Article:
The other side of the coin, he explained, is so-called rent-seeking from the business sector’s side and not whistle blowing, but colluding by price setting or paying bribes for government tenders, for instance.

“So let us be frank and say we have to change our business culture as well,” said Gordhan.

“First SARS (the South African Revenue Service) was targeted, then Treasury and then even SARB (the South African Reserve Bank) in recent months.

"The question that intrigued me is how does a Public Protector who is a lawyer come up with the idea that monetary policy needs to be changed – even to the extent that Constitution would have to be changed? Who advises her?”

Gordhan said the proposition he wants to make is that South Africans need to work towards a new consensus to inclusive transformation, and to say the high unemployment levels are unacceptable.

“Millions of young people without jobs are walking around with feelings of hopelessness. That is unacceptable,” said Gordhan.

“SA produces enough food to feed everyone in the country, but yet there is a lot of wastage which is the problem. So no one needs to go hungry, but we need to do things differently.”

Cyril for president

He believes consensus is needed that the economy is not in a good space at the moment and that proactive, inclusive transformation is needed.

“Corporate governance and the kind of ethics being practised need to change to the same extent as ethics in politics need to change, otherwise we will have a lot more of the reckless populism we are seeing at the moment,” said Gordhan.

“The economy, despite challenges, still has a lot going for it, so let us ask how do we build on it and in my view, Deputy President Cyril Ramaphosa is qualified to be president of SA.”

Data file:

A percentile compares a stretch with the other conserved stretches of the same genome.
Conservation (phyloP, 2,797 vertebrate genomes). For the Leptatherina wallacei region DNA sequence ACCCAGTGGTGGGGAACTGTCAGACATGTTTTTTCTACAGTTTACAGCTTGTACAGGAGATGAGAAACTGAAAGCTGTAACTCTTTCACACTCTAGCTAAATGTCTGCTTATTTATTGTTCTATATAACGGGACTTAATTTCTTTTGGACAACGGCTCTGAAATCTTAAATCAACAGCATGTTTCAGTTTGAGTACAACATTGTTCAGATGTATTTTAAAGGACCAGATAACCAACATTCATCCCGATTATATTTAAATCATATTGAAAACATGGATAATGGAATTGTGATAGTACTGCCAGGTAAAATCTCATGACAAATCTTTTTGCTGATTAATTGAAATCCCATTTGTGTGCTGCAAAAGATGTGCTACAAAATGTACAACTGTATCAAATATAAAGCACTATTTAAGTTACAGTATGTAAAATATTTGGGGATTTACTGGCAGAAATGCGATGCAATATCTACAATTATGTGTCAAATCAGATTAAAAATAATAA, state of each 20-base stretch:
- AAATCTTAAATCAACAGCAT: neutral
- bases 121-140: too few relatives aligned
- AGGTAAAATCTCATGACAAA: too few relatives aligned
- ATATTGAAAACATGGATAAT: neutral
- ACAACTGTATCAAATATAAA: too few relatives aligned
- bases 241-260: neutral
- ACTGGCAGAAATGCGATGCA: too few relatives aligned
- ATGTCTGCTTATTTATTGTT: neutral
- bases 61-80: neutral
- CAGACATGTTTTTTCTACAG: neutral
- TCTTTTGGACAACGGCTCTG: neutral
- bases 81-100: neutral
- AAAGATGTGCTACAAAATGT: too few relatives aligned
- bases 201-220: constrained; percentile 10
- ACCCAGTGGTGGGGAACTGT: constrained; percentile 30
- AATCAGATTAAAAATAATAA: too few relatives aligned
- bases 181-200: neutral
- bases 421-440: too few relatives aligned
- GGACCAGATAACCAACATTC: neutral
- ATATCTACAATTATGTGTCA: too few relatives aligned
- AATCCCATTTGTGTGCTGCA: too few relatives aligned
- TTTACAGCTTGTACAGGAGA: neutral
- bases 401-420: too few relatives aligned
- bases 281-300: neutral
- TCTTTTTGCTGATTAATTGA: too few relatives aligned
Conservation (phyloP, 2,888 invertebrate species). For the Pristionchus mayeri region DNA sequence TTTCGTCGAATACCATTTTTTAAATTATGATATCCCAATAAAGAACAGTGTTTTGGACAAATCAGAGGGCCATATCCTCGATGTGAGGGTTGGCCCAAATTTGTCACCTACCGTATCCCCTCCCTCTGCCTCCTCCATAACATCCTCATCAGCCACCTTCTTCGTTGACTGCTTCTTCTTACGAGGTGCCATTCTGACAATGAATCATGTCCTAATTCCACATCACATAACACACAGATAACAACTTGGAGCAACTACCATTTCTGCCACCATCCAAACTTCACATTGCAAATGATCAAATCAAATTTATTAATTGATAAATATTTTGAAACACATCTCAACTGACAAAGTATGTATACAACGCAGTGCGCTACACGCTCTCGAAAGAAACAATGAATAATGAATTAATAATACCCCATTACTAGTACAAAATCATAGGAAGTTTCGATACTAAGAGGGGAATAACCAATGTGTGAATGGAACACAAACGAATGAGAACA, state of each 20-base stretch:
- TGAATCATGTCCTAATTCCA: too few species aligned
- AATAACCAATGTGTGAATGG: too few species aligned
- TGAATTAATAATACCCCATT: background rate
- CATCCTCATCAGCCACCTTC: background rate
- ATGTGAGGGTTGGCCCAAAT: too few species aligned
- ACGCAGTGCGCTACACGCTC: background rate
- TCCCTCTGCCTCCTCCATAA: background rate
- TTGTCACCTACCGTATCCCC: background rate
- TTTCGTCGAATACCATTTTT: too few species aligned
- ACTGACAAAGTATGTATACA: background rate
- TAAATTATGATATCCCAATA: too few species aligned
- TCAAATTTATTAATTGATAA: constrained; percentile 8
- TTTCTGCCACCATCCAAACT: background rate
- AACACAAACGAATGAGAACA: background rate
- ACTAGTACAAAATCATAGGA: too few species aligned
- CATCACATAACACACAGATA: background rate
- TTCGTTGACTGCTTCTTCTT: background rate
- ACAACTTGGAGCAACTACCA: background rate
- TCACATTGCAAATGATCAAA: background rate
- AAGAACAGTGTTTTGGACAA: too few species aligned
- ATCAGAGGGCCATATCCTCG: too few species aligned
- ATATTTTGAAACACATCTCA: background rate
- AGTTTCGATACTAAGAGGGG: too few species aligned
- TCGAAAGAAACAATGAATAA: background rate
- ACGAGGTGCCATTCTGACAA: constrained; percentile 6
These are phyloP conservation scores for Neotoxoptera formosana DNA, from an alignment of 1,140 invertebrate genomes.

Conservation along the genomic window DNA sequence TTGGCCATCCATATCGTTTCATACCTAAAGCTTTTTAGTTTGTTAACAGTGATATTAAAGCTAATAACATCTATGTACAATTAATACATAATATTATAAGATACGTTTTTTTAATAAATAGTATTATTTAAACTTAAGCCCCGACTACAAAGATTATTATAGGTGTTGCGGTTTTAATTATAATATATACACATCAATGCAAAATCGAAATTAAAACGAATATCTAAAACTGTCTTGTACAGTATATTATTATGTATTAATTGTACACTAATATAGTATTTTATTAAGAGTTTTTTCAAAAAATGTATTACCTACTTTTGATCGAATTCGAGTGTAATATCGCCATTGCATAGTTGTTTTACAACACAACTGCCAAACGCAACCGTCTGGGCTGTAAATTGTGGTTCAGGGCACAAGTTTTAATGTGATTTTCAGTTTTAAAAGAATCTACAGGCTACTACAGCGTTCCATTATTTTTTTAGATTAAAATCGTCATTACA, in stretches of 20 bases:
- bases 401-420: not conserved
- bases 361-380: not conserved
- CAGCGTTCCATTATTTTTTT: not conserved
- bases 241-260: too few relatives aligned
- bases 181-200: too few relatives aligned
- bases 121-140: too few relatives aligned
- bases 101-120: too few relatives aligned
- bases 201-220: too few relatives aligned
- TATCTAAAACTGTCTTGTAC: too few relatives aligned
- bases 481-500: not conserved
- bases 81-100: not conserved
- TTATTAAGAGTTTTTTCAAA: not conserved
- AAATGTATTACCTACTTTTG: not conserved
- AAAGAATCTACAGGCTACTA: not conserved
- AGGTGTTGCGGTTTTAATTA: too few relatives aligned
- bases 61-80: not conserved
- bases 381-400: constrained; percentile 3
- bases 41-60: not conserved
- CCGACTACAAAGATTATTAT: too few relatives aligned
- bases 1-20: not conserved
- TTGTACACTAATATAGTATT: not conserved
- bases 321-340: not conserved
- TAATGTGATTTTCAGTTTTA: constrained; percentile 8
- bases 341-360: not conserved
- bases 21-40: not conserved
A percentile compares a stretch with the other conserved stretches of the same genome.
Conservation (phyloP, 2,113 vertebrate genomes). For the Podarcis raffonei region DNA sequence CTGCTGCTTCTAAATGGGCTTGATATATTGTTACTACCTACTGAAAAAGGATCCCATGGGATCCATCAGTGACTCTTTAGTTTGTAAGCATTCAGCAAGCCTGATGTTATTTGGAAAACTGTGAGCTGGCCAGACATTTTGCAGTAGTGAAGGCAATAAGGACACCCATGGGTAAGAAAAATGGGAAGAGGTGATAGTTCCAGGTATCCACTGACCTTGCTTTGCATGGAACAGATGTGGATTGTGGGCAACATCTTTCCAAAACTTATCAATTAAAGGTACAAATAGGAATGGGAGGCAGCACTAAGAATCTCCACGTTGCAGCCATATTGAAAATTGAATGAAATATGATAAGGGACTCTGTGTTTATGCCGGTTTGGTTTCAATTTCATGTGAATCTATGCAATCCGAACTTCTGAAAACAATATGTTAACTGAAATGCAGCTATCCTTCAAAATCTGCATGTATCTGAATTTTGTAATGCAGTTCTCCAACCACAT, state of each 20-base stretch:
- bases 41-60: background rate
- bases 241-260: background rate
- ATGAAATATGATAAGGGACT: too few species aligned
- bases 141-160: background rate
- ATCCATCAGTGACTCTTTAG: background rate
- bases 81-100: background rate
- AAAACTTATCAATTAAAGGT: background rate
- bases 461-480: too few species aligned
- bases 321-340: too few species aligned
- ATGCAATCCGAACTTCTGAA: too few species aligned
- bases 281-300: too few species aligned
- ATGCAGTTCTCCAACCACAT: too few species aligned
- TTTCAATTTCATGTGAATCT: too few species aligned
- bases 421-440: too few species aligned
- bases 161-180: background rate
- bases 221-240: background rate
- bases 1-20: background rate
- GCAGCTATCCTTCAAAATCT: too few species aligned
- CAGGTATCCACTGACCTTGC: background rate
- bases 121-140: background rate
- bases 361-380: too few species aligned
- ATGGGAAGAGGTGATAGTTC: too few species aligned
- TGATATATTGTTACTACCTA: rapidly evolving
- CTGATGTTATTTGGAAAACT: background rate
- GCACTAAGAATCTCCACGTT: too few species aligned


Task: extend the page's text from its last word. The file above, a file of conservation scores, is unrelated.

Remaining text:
No confidence vote not anti-ANC

Gordhan said it is hard to say how the vote will go on Tuesday, but he is optimistic: "I am (sure) many people have the right conscience and have been trained by the ANC to put the country first – like many generations before.

“But we are talking about human beings. Being in Parliament is an employment and enables them to support a family and pay a bond,” said Gordhan.

“Let me clarify: this is not an anti-ANC move like people are talking about. It is about too much damage by one individual and the people around him. We need to move on - we can’t allow this to continue.”

Inspiring confidence in SA a good start

In answer to a question on what should be done, Gordhan said a start would be to inspire confidence in the country again and having business, labour and government work together like when downgrades were previously averted.

Then he would like to see the current boards of SOEs “kicked out” as he thinks there are still “many making plans regarding resources”.

Lastly, Gordhan said in the past 23 years none of SA’s ministers of finance have ever entertained the idea of going to the International Monetary Fund for help.

“We don’t need an IMF to come and tell us what to do or give us instructions. IMF advice is useful but not to the extent of an IMF bailout,” concluded Gordhan.

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gordhan  |  zuma  |  jacob  |  pravin  |  sa politics  |  sa economy  |  no confidence vote